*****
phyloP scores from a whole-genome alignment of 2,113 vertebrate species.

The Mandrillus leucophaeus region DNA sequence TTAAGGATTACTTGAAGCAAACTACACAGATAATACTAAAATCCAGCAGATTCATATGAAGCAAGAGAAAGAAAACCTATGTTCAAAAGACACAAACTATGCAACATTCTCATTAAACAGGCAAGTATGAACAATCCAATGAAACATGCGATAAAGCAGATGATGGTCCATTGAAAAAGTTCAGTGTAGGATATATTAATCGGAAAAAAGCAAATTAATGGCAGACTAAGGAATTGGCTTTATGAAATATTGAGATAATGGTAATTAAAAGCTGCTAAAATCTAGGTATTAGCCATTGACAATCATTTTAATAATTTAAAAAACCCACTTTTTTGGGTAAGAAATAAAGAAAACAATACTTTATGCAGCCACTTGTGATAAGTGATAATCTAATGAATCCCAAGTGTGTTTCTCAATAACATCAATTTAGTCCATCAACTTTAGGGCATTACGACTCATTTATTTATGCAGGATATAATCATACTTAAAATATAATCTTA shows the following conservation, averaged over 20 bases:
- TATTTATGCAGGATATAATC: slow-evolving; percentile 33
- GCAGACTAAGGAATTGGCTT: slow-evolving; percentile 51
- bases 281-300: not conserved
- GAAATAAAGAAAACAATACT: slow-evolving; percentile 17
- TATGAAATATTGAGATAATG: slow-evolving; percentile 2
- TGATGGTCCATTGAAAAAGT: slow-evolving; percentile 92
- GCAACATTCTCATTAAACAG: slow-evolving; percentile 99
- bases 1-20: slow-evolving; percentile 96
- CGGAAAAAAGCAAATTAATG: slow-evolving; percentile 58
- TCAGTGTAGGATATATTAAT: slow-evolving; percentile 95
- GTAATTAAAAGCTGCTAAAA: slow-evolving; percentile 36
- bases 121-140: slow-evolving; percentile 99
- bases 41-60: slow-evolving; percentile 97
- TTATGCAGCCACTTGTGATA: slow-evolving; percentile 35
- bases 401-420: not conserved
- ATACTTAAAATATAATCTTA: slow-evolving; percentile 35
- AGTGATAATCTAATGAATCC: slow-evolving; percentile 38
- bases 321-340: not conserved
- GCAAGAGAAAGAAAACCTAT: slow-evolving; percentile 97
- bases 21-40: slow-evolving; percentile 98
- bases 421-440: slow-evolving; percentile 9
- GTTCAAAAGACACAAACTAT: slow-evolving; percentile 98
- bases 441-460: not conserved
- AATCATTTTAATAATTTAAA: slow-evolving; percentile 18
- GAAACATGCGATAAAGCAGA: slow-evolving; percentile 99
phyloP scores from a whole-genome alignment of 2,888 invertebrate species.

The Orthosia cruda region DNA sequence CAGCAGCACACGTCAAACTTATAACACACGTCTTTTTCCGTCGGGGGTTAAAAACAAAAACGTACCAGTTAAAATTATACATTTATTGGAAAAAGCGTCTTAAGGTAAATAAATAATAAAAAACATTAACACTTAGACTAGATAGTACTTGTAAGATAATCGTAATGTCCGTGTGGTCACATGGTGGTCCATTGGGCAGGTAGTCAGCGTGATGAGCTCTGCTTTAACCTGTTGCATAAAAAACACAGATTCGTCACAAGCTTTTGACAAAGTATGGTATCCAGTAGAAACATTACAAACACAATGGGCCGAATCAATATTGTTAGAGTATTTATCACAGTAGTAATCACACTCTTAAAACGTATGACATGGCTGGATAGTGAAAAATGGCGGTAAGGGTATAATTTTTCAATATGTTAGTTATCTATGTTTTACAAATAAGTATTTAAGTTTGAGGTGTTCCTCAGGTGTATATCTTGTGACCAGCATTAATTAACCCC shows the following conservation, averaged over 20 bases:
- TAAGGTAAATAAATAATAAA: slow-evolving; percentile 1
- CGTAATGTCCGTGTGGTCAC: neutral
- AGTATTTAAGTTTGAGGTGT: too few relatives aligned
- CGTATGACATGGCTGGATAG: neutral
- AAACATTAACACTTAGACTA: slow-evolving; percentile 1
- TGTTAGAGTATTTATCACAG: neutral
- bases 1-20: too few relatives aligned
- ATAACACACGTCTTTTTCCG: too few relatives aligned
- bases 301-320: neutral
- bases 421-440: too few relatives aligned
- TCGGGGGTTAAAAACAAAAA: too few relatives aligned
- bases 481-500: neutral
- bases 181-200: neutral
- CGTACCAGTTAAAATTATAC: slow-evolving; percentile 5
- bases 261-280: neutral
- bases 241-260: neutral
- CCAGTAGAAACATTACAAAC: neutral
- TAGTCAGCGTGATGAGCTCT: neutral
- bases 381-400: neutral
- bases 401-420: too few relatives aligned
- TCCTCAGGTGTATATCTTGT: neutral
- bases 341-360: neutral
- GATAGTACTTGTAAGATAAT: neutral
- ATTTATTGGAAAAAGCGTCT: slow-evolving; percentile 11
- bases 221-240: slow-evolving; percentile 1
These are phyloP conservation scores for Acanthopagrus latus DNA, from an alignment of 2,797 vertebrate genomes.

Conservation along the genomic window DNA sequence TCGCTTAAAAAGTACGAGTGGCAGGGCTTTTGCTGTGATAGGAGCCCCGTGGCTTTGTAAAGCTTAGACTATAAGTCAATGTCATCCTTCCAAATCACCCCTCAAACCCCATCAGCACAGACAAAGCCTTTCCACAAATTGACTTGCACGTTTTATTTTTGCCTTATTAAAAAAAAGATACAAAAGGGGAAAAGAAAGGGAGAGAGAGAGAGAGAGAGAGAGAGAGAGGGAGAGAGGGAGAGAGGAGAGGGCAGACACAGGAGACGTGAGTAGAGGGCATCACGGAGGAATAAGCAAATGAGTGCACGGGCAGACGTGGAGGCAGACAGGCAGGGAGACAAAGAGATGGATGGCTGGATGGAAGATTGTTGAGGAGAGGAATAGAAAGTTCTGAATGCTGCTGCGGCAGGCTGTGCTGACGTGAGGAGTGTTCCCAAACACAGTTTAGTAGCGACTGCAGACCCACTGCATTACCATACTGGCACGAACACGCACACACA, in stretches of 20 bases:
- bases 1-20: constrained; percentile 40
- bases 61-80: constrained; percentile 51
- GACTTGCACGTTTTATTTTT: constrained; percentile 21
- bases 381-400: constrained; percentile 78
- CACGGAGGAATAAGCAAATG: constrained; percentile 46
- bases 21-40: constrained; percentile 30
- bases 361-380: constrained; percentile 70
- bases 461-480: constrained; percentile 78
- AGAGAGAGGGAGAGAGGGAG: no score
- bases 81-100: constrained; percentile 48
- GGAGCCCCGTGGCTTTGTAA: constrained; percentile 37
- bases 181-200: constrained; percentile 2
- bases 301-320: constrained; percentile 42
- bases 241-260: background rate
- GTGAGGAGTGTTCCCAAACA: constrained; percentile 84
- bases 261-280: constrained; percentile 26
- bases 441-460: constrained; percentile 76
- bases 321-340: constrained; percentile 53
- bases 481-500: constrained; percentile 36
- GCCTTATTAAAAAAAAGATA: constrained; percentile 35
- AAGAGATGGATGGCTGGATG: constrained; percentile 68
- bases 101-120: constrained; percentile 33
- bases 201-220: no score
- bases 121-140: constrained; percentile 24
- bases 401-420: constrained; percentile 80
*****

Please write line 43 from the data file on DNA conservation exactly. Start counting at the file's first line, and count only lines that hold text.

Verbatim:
- CGTACCAGTTAAAATTATAC: slow-evolving; percentile 5